Tuesday, November 20, 2012

Another Growth Opportunity

Here's what I got in my mailbox today from Tricycle Daily Dharma, which I usually appreciate:
We should be especially grateful for having to deal with annoying people and difficult situations, because without them we would have nothing to work with. Without them, how could we practice patience, exertion, mindfulness, loving-kindness or compassion? It is by dealing with such challenges that we grow and develop.
Judith Lief, from "Train Your Mind"
It made me feel better to send it to a friend who completely understands the irascible state of mind this kind of thing puts me in, so I thought I'd blog on it, too, and that might make me and someone else feel better yet.

Obviously, this quote is well-chosen the coming holiday, Thanksgiving, the day when 43.6 million Americans will travel to be with family; it's kind of a standing joke that these are people you would never have chosen as friends - in America there is a shocking disrespect for one's ancestors.  Most of these travel by car, driving the highways for hours in bumper-to-bumper traffic for an average round-trip of almost 600 miles.  And actually, this is no longer my situation in life due to deaths and other circumstances; I go to a Thanksgiving dinner at the church, where I like most of the people.

But not all.  And one of them I just really don't like right now.  For quite a few years my dislike was not a problem.  I just avoided them (plural pronoun used as gender-free singular). But recently they shot a couple of arrows right into my tender spot.  They were not aiming at me, and this is usually true when someone hurts you - some people just carry their big egos on their shoulders like a 2x4 and once in a while it swings around and happens to strike you, like a Three Stooges cartoon.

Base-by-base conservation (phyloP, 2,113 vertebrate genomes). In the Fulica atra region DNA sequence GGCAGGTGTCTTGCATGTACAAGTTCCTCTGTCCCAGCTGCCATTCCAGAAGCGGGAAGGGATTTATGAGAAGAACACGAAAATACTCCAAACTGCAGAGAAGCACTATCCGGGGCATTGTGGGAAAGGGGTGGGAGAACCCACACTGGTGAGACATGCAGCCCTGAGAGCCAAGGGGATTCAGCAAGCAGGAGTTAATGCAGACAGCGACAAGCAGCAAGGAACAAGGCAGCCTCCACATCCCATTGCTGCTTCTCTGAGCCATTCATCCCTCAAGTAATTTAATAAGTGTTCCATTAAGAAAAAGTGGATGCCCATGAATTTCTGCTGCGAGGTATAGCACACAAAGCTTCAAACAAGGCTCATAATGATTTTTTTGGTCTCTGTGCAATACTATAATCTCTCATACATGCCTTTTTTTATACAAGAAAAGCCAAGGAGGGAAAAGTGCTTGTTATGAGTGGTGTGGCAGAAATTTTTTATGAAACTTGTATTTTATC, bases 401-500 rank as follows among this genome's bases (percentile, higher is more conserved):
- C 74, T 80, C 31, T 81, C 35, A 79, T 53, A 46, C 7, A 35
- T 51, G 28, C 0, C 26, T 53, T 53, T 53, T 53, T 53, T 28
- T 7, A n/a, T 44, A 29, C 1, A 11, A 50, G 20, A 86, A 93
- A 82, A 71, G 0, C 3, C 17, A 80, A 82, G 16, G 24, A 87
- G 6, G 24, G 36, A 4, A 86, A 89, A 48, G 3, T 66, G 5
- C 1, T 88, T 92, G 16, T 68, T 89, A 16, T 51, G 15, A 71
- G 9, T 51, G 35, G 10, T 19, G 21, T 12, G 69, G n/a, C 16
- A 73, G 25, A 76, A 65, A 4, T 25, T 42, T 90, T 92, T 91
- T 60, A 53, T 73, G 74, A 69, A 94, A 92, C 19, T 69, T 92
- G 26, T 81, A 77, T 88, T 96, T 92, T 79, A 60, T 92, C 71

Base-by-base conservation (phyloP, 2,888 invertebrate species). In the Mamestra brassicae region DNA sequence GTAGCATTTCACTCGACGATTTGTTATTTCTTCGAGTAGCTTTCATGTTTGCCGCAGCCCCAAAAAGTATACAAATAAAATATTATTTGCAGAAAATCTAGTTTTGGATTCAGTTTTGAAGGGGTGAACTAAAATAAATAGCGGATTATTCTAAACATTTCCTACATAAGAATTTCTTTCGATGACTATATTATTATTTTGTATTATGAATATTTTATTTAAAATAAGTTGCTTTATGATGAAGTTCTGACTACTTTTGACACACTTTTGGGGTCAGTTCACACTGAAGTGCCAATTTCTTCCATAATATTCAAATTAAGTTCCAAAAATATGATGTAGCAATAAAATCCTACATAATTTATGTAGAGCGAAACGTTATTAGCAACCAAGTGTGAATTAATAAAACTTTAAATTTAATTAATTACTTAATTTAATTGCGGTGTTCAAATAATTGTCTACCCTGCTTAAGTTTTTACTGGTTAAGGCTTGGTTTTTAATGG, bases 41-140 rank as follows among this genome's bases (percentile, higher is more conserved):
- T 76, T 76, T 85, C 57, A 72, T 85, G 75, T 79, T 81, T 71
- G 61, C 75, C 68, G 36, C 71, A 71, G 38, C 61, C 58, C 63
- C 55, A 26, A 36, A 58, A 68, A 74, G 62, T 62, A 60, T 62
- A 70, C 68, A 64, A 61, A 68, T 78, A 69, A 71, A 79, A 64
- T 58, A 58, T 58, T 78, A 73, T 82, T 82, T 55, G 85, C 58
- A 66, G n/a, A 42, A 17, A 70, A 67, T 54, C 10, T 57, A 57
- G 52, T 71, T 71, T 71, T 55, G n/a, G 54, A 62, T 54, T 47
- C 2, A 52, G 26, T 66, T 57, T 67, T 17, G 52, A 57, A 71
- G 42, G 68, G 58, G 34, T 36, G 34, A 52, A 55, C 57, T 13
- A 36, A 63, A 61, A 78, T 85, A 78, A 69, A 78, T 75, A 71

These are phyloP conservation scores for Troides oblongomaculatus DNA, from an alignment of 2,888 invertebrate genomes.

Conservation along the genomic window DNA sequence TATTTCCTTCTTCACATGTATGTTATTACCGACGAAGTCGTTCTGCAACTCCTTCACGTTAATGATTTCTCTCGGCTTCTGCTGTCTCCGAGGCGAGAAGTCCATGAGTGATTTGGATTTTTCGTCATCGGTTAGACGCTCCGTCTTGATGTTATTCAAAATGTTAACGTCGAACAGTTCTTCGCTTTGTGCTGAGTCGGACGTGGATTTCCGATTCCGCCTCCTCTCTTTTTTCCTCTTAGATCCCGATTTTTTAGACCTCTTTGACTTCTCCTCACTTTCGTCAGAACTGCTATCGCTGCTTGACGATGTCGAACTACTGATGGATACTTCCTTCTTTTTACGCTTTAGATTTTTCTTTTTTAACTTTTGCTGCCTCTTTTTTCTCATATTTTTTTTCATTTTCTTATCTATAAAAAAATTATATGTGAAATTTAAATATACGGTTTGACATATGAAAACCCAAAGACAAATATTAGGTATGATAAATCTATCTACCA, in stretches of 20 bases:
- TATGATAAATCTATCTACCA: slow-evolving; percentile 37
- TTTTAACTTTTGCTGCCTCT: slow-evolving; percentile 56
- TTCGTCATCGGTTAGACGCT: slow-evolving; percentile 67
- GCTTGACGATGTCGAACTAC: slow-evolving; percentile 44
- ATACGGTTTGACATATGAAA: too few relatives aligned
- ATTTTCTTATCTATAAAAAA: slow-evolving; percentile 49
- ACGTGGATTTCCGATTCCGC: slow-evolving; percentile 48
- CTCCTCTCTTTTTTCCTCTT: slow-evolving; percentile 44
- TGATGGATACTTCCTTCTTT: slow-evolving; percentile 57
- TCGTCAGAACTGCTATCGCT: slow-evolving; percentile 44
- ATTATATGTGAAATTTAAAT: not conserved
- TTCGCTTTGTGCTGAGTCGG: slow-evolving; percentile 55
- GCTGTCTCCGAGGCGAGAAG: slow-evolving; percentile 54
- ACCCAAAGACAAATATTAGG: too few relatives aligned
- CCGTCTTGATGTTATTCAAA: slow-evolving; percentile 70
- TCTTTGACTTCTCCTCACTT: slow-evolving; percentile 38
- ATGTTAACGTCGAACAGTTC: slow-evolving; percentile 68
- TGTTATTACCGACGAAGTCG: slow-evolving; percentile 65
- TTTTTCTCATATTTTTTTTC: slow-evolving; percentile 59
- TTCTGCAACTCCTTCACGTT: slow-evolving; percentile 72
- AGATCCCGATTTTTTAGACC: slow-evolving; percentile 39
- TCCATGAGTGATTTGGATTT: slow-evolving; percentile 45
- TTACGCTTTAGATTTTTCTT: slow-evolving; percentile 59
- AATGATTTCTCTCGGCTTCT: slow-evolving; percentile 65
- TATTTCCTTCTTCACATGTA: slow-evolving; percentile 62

But - the damn arrow still hits you.  I would like to pull it out.  Meanwhile, this is a person I don't want to talk it through with, because I don't want to be their friend. I want to go back to comfortably avoiding them.

So I will have this to practice with on Thursday, for they will probably be there at church.  Right action, Buddhists call it.  Being pleasant.  Not gossiping angrily behind someone's back.  Not sending  bolts of cold.  You know.  And that will just have to do.  I intend to put them in the "difficult person" or "enemy" slot in my lovingkindness meditation, but right now that slot is full with somebody else.  Such is life. And, since I am a creative person, my "beloved" category is full, too.

To close with a little more attitude that reflects on American history, here's Jon Stewart:
I celebrated Thanksgiving in an old-fashioned way. I invited everyone in my neighborhood to my house, we had an enormous feast, and then I killed them and took their land.
Your comments are always welcome.

update:  I had no trouble at all with negative feelings toward that person.  A stray negative thought, but not a problem.  Isn't that true for everything we worry about?  (Unless, of course, it turns out to be much worse.)


  1. 1. I find myself agreeing with everything you wrote, especially "the irascible state of mind this kind of thing puts me in" (me too, me too).
    2. I find myself guffawing at the Jon Stewart quotation and then quickly sobering up because it's true.

    Thank you.

    1. Thank you. It's nice to know you are there.

  2. Don't let others wrestle out the ugliness from you. Use them to practice loving kindness
    on yourself...evidently that is the button they push, that little part of us that believes the B.S.,
    and really needs a hug and reassurance. I'm saying this to me, but anyone can understand.

    1. My father diligently trained me to believe that when someone hurt me, it was my fault ("what'd you do to them?"). So you are right in suggesting that I extend loving kindness to myself in these situations. Don't hang around with bullies.

  3. A huge THANK YOU for all of this----comments from others, too.